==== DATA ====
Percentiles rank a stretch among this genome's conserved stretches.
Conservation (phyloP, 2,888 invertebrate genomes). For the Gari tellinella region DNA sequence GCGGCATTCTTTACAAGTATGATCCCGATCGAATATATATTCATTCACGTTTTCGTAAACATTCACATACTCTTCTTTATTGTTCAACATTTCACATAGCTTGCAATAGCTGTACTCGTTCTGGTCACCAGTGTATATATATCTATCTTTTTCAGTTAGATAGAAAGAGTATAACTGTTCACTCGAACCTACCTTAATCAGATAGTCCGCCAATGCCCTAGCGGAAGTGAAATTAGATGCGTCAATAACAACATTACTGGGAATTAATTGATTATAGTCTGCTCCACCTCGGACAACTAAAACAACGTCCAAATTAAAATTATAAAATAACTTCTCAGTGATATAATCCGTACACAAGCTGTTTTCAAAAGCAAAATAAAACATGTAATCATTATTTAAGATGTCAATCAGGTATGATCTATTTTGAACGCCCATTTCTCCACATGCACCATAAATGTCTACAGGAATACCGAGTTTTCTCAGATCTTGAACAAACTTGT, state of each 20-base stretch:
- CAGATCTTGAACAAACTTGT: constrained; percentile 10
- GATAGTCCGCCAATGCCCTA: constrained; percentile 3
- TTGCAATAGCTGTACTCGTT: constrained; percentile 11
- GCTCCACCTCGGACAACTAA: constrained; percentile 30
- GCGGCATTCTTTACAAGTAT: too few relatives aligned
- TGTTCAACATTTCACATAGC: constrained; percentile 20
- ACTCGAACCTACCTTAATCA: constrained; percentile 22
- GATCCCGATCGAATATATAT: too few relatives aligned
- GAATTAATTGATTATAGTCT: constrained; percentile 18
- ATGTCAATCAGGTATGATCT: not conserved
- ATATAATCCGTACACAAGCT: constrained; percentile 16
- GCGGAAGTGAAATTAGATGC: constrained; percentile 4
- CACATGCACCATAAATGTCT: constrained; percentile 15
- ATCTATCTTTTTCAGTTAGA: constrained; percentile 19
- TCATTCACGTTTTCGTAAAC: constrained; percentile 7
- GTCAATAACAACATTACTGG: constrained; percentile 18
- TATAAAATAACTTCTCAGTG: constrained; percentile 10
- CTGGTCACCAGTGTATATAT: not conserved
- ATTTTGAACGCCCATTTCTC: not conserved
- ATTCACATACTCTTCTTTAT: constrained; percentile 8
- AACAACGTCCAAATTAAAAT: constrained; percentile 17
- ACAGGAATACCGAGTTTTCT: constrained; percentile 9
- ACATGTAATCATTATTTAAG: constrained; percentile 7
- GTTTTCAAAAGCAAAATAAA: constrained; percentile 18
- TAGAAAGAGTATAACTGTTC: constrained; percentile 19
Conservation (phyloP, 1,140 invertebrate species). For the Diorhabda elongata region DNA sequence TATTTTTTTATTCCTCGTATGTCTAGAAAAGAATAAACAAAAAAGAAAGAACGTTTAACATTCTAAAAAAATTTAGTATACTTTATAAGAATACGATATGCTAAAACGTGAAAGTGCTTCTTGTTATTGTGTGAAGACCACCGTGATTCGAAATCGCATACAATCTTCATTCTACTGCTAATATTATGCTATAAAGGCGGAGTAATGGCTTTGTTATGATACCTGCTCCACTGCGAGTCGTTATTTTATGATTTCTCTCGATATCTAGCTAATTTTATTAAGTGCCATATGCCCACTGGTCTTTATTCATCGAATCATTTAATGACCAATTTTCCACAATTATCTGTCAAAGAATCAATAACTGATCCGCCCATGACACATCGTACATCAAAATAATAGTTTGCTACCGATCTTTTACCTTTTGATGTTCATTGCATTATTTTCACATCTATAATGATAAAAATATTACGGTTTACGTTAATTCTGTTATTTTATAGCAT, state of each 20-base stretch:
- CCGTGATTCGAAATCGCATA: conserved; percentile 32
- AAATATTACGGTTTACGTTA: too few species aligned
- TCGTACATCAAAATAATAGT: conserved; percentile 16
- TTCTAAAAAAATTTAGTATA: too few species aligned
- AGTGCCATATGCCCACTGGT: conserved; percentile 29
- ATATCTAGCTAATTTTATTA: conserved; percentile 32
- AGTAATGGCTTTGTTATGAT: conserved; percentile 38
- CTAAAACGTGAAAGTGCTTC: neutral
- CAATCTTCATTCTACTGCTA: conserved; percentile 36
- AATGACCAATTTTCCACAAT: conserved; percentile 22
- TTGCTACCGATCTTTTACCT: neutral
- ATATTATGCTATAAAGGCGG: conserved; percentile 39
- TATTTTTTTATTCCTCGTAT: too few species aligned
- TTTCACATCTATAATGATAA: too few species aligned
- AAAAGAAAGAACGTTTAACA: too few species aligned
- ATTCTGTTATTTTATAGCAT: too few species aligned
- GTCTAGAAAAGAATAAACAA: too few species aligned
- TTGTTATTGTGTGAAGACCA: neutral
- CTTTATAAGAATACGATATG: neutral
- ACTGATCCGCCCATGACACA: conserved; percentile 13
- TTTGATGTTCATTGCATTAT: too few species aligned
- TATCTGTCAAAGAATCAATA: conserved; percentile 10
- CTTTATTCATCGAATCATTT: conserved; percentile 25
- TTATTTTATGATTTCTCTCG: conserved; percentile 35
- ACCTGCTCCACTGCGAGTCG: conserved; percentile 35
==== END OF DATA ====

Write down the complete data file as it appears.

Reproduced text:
Percentiles rank a stretch among this genome's conserved stretches.
Conservation (phyloP, 2,888 invertebrate genomes). For the Gari tellinella region DNA sequence GCGGCATTCTTTACAAGTATGATCCCGATCGAATATATATTCATTCACGTTTTCGTAAACATTCACATACTCTTCTTTATTGTTCAACATTTCACATAGCTTGCAATAGCTGTACTCGTTCTGGTCACCAGTGTATATATATCTATCTTTTTCAGTTAGATAGAAAGAGTATAACTGTTCACTCGAACCTACCTTAATCAGATAGTCCGCCAATGCCCTAGCGGAAGTGAAATTAGATGCGTCAATAACAACATTACTGGGAATTAATTGATTATAGTCTGCTCCACCTCGGACAACTAAAACAACGTCCAAATTAAAATTATAAAATAACTTCTCAGTGATATAATCCGTACACAAGCTGTTTTCAAAAGCAAAATAAAACATGTAATCATTATTTAAGATGTCAATCAGGTATGATCTATTTTGAACGCCCATTTCTCCACATGCACCATAAATGTCTACAGGAATACCGAGTTTTCTCAGATCTTGAACAAACTTGT, state of each 20-base stretch:
- CAGATCTTGAACAAACTTGT: constrained; percentile 10
- GATAGTCCGCCAATGCCCTA: constrained; percentile 3
- TTGCAATAGCTGTACTCGTT: constrained; percentile 11
- GCTCCACCTCGGACAACTAA: constrained; percentile 30
- GCGGCATTCTTTACAAGTAT: too few relatives aligned
- TGTTCAACATTTCACATAGC: constrained; percentile 20
- ACTCGAACCTACCTTAATCA: constrained; percentile 22
- GATCCCGATCGAATATATAT: too few relatives aligned
- GAATTAATTGATTATAGTCT: constrained; percentile 18
- ATGTCAATCAGGTATGATCT: not conserved
- ATATAATCCGTACACAAGCT: constrained; percentile 16
- GCGGAAGTGAAATTAGATGC: constrained; percentile 4
- CACATGCACCATAAATGTCT: constrained; percentile 15
- ATCTATCTTTTTCAGTTAGA: constrained; percentile 19
- TCATTCACGTTTTCGTAAAC: constrained; percentile 7
- GTCAATAACAACATTACTGG: constrained; percentile 18
- TATAAAATAACTTCTCAGTG: constrained; percentile 10
- CTGGTCACCAGTGTATATAT: not conserved
- ATTTTGAACGCCCATTTCTC: not conserved
- ATTCACATACTCTTCTTTAT: constrained; percentile 8
- AACAACGTCCAAATTAAAAT: constrained; percentile 17
- ACAGGAATACCGAGTTTTCT: constrained; percentile 9
- ACATGTAATCATTATTTAAG: constrained; percentile 7
- GTTTTCAAAAGCAAAATAAA: constrained; percentile 18
- TAGAAAGAGTATAACTGTTC: constrained; percentile 19
Conservation (phyloP, 1,140 invertebrate species). For the Diorhabda elongata region DNA sequence TATTTTTTTATTCCTCGTATGTCTAGAAAAGAATAAACAAAAAAGAAAGAACGTTTAACATTCTAAAAAAATTTAGTATACTTTATAAGAATACGATATGCTAAAACGTGAAAGTGCTTCTTGTTATTGTGTGAAGACCACCGTGATTCGAAATCGCATACAATCTTCATTCTACTGCTAATATTATGCTATAAAGGCGGAGTAATGGCTTTGTTATGATACCTGCTCCACTGCGAGTCGTTATTTTATGATTTCTCTCGATATCTAGCTAATTTTATTAAGTGCCATATGCCCACTGGTCTTTATTCATCGAATCATTTAATGACCAATTTTCCACAATTATCTGTCAAAGAATCAATAACTGATCCGCCCATGACACATCGTACATCAAAATAATAGTTTGCTACCGATCTTTTACCTTTTGATGTTCATTGCATTATTTTCACATCTATAATGATAAAAATATTACGGTTTACGTTAATTCTGTTATTTTATAGCAT, state of each 20-base stretch:
- CCGTGATTCGAAATCGCATA: conserved; percentile 32
- AAATATTACGGTTTACGTTA: too few species aligned
- TCGTACATCAAAATAATAGT: conserved; percentile 16
- TTCTAAAAAAATTTAGTATA: too few species aligned
- AGTGCCATATGCCCACTGGT: conserved; percentile 29
- ATATCTAGCTAATTTTATTA: conserved; percentile 32
- AGTAATGGCTTTGTTATGAT: conserved; percentile 38
- CTAAAACGTGAAAGTGCTTC: neutral
- CAATCTTCATTCTACTGCTA: conserved; percentile 36
- AATGACCAATTTTCCACAAT: conserved; percentile 22
- TTGCTACCGATCTTTTACCT: neutral
- ATATTATGCTATAAAGGCGG: conserved; percentile 39
- TATTTTTTTATTCCTCGTAT: too few species aligned
- TTTCACATCTATAATGATAA: too few species aligned
- AAAAGAAAGAACGTTTAACA: too few species aligned
- ATTCTGTTATTTTATAGCAT: too few species aligned
- GTCTAGAAAAGAATAAACAA: too few species aligned
- TTGTTATTGTGTGAAGACCA: neutral
- CTTTATAAGAATACGATATG: neutral
- ACTGATCCGCCCATGACACA: conserved; percentile 13
- TTTGATGTTCATTGCATTAT: too few species aligned
- TATCTGTCAAAGAATCAATA: conserved; percentile 10
- CTTTATTCATCGAATCATTT: conserved; percentile 25
- TTATTTTATGATTTCTCTCG: conserved; percentile 35
- ACCTGCTCCACTGCGAGTCG: conserved; percentile 35